## Cryptology ePrint Archive: Report 2019/207

MArBled Circuits: Mixing Arithmetic and Boolean Circuits with Active Security

Dragos Rotaru and Tim Wood

Abstract: Most modern actively-secure multiparty computation (MPC) protocols involve generating random data that is secret-shared and authenticated, and using it to evaluate arithmetic or Boolean circuits in different ways. In this work we present a generic method for converting authenticated secret-shared data between different fields, and show how to use it to evaluate so-called mixed'' circuits with active security and in the full-threshold setting. A mixed circuit is one in which parties switch between different subprotocols dynamically as computation proceeds, the idea being that some protocols are more efficient for evaluating arithmetic circuits, and others for Boolean circuits.

One use case of our switching mechanism is for converting between secret-sharing-based MPC and garbled circuits (GCs). The former is more suited to the evaluation of arithmetic circuits and can easily be used to emulate arithmetic over the integers, whereas the latter is better for Boolean circuits and has constant round complexity. Much work already exists in the two-party semi-honest setting, but the $n$-party dishonest majority case was hitherto neglected.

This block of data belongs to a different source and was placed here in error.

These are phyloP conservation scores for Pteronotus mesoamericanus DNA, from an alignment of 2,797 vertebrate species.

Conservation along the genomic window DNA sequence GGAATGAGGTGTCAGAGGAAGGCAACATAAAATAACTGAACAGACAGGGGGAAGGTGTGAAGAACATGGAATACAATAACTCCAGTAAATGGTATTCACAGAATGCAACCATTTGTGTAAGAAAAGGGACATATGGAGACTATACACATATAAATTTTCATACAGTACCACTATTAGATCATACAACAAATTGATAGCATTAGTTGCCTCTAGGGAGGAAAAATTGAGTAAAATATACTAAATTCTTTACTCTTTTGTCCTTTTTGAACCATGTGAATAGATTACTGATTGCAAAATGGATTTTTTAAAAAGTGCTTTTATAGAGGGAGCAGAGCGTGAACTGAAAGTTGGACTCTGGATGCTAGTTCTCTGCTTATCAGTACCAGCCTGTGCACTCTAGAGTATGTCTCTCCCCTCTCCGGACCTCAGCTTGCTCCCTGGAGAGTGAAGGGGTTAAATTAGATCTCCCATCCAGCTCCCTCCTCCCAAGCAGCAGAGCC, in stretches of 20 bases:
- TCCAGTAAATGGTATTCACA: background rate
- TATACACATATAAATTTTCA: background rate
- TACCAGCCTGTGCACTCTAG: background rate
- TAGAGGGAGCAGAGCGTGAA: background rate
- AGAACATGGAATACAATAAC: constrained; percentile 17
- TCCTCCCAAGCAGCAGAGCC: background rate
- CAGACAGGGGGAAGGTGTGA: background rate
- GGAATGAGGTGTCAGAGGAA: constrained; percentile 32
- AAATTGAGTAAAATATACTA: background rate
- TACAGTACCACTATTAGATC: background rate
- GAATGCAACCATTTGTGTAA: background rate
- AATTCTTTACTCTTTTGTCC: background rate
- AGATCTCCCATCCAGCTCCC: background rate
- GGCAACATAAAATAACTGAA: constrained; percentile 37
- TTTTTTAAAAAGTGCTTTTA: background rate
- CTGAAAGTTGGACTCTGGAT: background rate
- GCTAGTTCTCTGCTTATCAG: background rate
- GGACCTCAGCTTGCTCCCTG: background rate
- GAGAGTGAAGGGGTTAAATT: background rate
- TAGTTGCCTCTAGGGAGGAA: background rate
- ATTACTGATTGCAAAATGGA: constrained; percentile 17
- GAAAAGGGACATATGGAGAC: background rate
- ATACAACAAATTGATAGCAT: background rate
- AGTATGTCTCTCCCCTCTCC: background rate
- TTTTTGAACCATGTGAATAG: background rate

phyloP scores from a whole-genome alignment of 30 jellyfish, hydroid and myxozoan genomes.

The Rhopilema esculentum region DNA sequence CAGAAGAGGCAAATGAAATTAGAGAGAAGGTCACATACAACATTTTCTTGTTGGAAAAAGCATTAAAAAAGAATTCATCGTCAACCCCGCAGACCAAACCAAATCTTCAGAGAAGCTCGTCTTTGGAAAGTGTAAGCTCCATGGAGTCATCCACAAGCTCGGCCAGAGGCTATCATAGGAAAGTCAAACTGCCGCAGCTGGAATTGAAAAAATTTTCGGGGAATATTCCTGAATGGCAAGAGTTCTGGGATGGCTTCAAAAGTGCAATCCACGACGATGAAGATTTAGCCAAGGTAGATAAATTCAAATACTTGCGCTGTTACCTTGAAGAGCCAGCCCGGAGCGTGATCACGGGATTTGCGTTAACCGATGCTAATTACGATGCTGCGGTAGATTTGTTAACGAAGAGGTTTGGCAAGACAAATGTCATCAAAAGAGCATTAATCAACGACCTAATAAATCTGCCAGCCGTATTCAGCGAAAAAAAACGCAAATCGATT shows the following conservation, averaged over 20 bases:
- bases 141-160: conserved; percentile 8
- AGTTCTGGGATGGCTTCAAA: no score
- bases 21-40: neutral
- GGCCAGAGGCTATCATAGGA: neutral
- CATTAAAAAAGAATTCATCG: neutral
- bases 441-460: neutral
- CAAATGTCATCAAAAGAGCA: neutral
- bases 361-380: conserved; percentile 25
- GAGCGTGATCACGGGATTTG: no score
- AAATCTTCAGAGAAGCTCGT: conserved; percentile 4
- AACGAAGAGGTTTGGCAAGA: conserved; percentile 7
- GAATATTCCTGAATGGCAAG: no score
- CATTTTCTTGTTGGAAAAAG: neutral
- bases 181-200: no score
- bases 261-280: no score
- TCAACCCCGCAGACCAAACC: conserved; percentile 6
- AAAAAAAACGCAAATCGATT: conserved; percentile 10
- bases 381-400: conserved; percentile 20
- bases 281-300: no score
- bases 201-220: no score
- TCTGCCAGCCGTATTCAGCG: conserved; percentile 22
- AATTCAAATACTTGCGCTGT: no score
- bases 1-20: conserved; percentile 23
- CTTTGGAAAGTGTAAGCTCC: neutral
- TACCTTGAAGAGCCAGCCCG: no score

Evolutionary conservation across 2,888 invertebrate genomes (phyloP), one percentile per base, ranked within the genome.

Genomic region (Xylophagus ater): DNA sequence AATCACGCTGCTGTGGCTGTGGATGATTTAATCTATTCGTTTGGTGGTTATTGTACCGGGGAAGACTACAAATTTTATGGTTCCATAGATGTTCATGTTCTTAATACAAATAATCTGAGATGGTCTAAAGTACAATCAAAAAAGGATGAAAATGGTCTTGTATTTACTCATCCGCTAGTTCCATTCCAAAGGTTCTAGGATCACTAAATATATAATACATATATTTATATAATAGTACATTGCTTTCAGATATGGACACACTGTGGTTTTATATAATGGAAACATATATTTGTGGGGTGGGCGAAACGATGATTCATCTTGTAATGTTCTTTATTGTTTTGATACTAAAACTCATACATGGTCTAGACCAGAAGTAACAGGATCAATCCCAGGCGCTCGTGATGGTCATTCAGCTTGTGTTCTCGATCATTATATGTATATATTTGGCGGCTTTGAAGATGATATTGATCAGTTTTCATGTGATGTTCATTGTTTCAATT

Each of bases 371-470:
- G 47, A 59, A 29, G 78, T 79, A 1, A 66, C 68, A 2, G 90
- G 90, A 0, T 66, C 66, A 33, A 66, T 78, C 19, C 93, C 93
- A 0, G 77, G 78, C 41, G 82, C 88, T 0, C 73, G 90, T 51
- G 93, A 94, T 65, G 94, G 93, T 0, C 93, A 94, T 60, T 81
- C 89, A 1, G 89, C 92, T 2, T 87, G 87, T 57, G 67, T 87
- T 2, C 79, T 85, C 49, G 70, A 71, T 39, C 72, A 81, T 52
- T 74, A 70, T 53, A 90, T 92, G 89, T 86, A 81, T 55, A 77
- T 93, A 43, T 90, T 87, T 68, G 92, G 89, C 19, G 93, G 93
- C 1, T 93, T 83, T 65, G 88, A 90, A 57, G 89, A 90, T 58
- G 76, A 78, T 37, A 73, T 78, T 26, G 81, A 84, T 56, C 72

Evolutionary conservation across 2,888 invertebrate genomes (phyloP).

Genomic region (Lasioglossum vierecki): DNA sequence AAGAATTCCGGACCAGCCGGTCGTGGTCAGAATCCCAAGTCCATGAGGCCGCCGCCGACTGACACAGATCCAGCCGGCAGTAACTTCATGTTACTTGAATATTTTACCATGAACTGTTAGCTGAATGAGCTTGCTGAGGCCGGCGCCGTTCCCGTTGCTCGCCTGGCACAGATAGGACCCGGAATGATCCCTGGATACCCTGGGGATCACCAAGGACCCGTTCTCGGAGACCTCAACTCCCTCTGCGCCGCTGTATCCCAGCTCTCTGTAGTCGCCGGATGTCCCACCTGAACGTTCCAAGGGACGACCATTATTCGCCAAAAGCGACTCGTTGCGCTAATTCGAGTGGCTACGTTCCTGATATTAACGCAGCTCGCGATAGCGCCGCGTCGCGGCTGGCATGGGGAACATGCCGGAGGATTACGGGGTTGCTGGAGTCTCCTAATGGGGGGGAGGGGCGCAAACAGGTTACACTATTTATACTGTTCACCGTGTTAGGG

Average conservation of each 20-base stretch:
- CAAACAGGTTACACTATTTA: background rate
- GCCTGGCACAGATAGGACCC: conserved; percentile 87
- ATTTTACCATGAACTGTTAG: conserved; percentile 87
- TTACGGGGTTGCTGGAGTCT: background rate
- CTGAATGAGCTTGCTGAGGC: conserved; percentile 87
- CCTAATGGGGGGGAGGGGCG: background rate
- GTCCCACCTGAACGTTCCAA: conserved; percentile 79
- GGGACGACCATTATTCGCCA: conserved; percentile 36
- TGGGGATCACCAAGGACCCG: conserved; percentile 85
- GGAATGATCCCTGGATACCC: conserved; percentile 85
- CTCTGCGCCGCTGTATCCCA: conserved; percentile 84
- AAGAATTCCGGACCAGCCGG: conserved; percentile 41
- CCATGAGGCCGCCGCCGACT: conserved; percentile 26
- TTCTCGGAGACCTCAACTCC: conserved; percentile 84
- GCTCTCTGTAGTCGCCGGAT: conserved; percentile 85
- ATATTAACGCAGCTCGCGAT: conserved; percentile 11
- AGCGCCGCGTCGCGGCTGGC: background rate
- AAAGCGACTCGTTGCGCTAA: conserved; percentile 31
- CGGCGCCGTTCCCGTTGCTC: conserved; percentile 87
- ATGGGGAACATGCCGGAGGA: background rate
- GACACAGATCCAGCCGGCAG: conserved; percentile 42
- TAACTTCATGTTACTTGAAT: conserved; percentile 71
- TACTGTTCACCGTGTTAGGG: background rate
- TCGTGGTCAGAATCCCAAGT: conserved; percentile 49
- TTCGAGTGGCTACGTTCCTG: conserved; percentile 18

We call the actively-secure mixed arithmetic/Boolean circuit a marbled circuit. Our implementation showed that mixing protocols in this way allows us to evaluate a linear Support Vector Machine with $400$ times fewer AND gates than a solution using GC alone albeit with twice the preprocessing required using only SPDZ (Damgård et al., CRYPTO '12), and thus our solution offers a tradeoff between online and preprocessing complexity. When evaluating over a WAN network, our online phase is $10$ times faster than the plain SPDZ protocol.

Category / Keywords: cryptographic protocols / MPC, Garbled Circuits, Secret Sharing, Dishonest Majority

Original Publication (with major differences): INDOCRYPT 2019

Date: received 22 Feb 2019, last revised 16 Oct 2019

Contact author: dragos rotaru at esat kuleuven be, t wood at kuleuven be

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